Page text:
By Susan Kurlander, Health Educator
“Summertime. . .and the living is easy” — or so thought my teenage daughter. She planned to sleep until noon every day and then just hang out with friends during the summer of her junior year of high school. It was a rude awakening for both of us when I realized I had never set down expectations for what she considered her free time, and she had never dreamt that I would have anything to say about her lack of constructive activity. We were both remiss in our perspectives. My sense is that is easy for many parents and their pre-teen and teenage children to fall into the same pattern.
Parents and kids alike need a break from the overscheduled days we have during the school year. We need to catch our breath and enjoy things we don’t have time to do when we’re busy with so many obligations. But if our teens don’t have goals to accomplish or activities to participate in, all that free time can lead to risky behaviors and unhealthy habits. When parents aren’t around, how easy it can become for kids to engage in unrestricted computer use, to have easy access to medications including prescription drugs kept in the home, to indulge in abusing alcohol kept at home, or to watch R rated movies without parental supervision.
So, how do we help our teens find the balance between enjoying their newly found free time and accepting some responsibility to use that time in positive and non-harmful ways?
Communication and trust are key components to making summer a time of growth and appreciation of what we have. Conversations about expectations need to start before summer arrives, with both parents and teens expressing their thoughts without being judged. Remember, there can be lots of options for how the summer unfolds as long as it winds up being a time to rejoice, rejuvenate and regroup.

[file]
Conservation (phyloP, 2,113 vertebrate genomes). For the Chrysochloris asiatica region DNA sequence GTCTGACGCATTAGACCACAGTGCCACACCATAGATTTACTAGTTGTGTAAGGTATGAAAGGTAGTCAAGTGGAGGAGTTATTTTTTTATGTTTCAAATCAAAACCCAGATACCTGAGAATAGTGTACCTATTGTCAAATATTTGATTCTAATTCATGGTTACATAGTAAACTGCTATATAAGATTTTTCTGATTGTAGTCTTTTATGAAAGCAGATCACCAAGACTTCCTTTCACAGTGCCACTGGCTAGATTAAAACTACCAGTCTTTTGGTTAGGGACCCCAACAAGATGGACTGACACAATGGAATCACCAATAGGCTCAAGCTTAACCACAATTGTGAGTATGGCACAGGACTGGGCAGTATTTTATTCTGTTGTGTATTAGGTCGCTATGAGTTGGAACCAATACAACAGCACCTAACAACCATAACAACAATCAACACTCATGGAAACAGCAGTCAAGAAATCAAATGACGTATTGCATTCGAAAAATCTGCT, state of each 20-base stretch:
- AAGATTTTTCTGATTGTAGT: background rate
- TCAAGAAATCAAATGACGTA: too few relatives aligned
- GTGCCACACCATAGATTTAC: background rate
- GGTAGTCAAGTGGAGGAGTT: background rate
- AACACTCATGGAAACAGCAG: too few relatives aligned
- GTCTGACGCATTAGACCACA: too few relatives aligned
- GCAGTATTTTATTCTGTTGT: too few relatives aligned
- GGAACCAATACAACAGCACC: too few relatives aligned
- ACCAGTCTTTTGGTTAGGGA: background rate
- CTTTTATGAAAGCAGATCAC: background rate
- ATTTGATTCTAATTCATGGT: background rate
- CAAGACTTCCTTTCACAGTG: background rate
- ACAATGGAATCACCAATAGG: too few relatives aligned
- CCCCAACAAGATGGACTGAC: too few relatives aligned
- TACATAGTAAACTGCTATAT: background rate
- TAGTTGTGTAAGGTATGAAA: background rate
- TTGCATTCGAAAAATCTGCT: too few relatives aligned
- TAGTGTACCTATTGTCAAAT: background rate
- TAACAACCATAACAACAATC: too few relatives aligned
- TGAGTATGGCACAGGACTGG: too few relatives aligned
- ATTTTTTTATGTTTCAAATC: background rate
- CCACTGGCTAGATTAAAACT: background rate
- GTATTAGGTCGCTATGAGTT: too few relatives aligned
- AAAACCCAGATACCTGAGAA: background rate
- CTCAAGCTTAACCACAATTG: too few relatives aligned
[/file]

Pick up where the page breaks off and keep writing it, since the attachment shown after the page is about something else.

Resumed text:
Even if your children attend camp, here are some suggestions for how their free time can be used positively and productively:
- Working at a summer job, even unpaid, can lead to new friendships and learning new skills.
- Volunteering at senior centers, the zoo, animal shelters, soup kitchens, etc. will look good on college resumes and applications.
- Attending a class or two can give students a jump start on deciding about a future college major.
- Planning a future fundraising project for a worthy cause might insure the success of that project.
- Participating in a recreational sport can help to develop the prowess needed to gain a place on the team in the fall.
- Here are some organizations to check out:
American Red Cross (Junior Red Cross) : Help organize a blood drive or participate in knitting projects
The Ronald McDonald House : Collect pop tabs off aluminum cans to donate to the program.
Habitat for Humanity: Help build homes for poor people in the community.
Meals on Wheels: Do craft activities such as making tray favors for delivered food.
Libraries : Plan a themed story time for toddlers; clean and sort books.
Congregations and schools: Many welcome student helpers to move books, sort materials, and clean up.
A “perk” of all these suggestions is that teens will be building self esteem and nurturing a sense of self worth that is critical for making healthy decisions about they do with their lives not just during the summer, but forever.
Parents can model finding a balance between free time and responsible use of time by scheduling some time with family during the summer to do fun activities or by volunteering (which may turn out to be more fun that you might think, and could turn into a project that continues past the summer). Maybe together you could pursue a website like ancestry.com as you figure out your family tree and history.
Whatever the activity is, encourage and expect your pre-teen or teenager to do something constructive as well as relaxing during those lazy summer days. The combination of having fun and accomplishing something significant could give your child a whole new perspective on life. Most importantly, your child’s time will be much less likely to engage in risky behavior when summer time is used fruitfully.
By Susan Kurlander, Health Educator, Prevention Education, Jewish Community Services, Baltimore, MD
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